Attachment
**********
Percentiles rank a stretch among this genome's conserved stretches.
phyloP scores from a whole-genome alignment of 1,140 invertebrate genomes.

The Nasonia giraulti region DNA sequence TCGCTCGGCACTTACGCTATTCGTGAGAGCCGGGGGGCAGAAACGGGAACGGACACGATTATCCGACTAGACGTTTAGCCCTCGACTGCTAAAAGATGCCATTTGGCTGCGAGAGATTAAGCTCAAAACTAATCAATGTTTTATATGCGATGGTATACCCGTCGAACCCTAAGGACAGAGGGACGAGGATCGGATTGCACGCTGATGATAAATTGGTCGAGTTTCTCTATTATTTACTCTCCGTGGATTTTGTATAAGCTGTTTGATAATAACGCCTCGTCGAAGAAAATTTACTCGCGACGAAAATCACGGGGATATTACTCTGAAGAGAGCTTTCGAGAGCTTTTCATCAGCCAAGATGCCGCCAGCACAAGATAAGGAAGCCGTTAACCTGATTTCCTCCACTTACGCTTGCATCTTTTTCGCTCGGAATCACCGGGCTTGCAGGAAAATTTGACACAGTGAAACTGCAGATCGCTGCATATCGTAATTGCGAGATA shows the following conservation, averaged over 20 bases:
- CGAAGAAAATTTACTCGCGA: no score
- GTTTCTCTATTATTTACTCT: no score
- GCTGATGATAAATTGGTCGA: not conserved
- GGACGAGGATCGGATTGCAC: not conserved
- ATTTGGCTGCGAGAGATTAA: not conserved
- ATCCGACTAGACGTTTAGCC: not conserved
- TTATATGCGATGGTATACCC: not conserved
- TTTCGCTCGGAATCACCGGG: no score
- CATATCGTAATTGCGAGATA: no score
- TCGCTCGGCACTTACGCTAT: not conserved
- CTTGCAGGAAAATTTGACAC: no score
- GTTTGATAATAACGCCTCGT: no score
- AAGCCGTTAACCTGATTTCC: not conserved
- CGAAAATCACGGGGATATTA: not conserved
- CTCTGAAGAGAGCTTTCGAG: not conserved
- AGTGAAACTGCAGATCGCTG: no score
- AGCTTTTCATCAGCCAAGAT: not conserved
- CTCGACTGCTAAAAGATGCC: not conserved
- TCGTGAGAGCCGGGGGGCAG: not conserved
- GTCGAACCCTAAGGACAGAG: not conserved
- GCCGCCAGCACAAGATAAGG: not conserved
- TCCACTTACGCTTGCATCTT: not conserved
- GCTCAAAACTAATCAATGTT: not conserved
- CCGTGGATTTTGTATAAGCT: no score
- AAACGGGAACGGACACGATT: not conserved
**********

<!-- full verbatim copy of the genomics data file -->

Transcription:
Percentiles rank a stretch among this genome's conserved stretches.
phyloP scores from a whole-genome alignment of 1,140 invertebrate genomes.

The Nasonia giraulti region DNA sequence TCGCTCGGCACTTACGCTATTCGTGAGAGCCGGGGGGCAGAAACGGGAACGGACACGATTATCCGACTAGACGTTTAGCCCTCGACTGCTAAAAGATGCCATTTGGCTGCGAGAGATTAAGCTCAAAACTAATCAATGTTTTATATGCGATGGTATACCCGTCGAACCCTAAGGACAGAGGGACGAGGATCGGATTGCACGCTGATGATAAATTGGTCGAGTTTCTCTATTATTTACTCTCCGTGGATTTTGTATAAGCTGTTTGATAATAACGCCTCGTCGAAGAAAATTTACTCGCGACGAAAATCACGGGGATATTACTCTGAAGAGAGCTTTCGAGAGCTTTTCATCAGCCAAGATGCCGCCAGCACAAGATAAGGAAGCCGTTAACCTGATTTCCTCCACTTACGCTTGCATCTTTTTCGCTCGGAATCACCGGGCTTGCAGGAAAATTTGACACAGTGAAACTGCAGATCGCTGCATATCGTAATTGCGAGATA shows the following conservation, averaged over 20 bases:
- CGAAGAAAATTTACTCGCGA: no score
- GTTTCTCTATTATTTACTCT: no score
- GCTGATGATAAATTGGTCGA: not conserved
- GGACGAGGATCGGATTGCAC: not conserved
- ATTTGGCTGCGAGAGATTAA: not conserved
- ATCCGACTAGACGTTTAGCC: not conserved
- TTATATGCGATGGTATACCC: not conserved
- TTTCGCTCGGAATCACCGGG: no score
- CATATCGTAATTGCGAGATA: no score
- TCGCTCGGCACTTACGCTAT: not conserved
- CTTGCAGGAAAATTTGACAC: no score
- GTTTGATAATAACGCCTCGT: no score
- AAGCCGTTAACCTGATTTCC: not conserved
- CGAAAATCACGGGGATATTA: not conserved
- CTCTGAAGAGAGCTTTCGAG: not conserved
- AGTGAAACTGCAGATCGCTG: no score
- AGCTTTTCATCAGCCAAGAT: not conserved
- CTCGACTGCTAAAAGATGCC: not conserved
- TCGTGAGAGCCGGGGGGCAG: not conserved
- GTCGAACCCTAAGGACAGAG: not conserved
- GCCGCCAGCACAAGATAAGG: not conserved
- TCCACTTACGCTTGCATCTT: not conserved
- GCTCAAAACTAATCAATGTT: not conserved
- CCGTGGATTTTGTATAAGCT: no score
- AAACGGGAACGGACACGATT: not conserved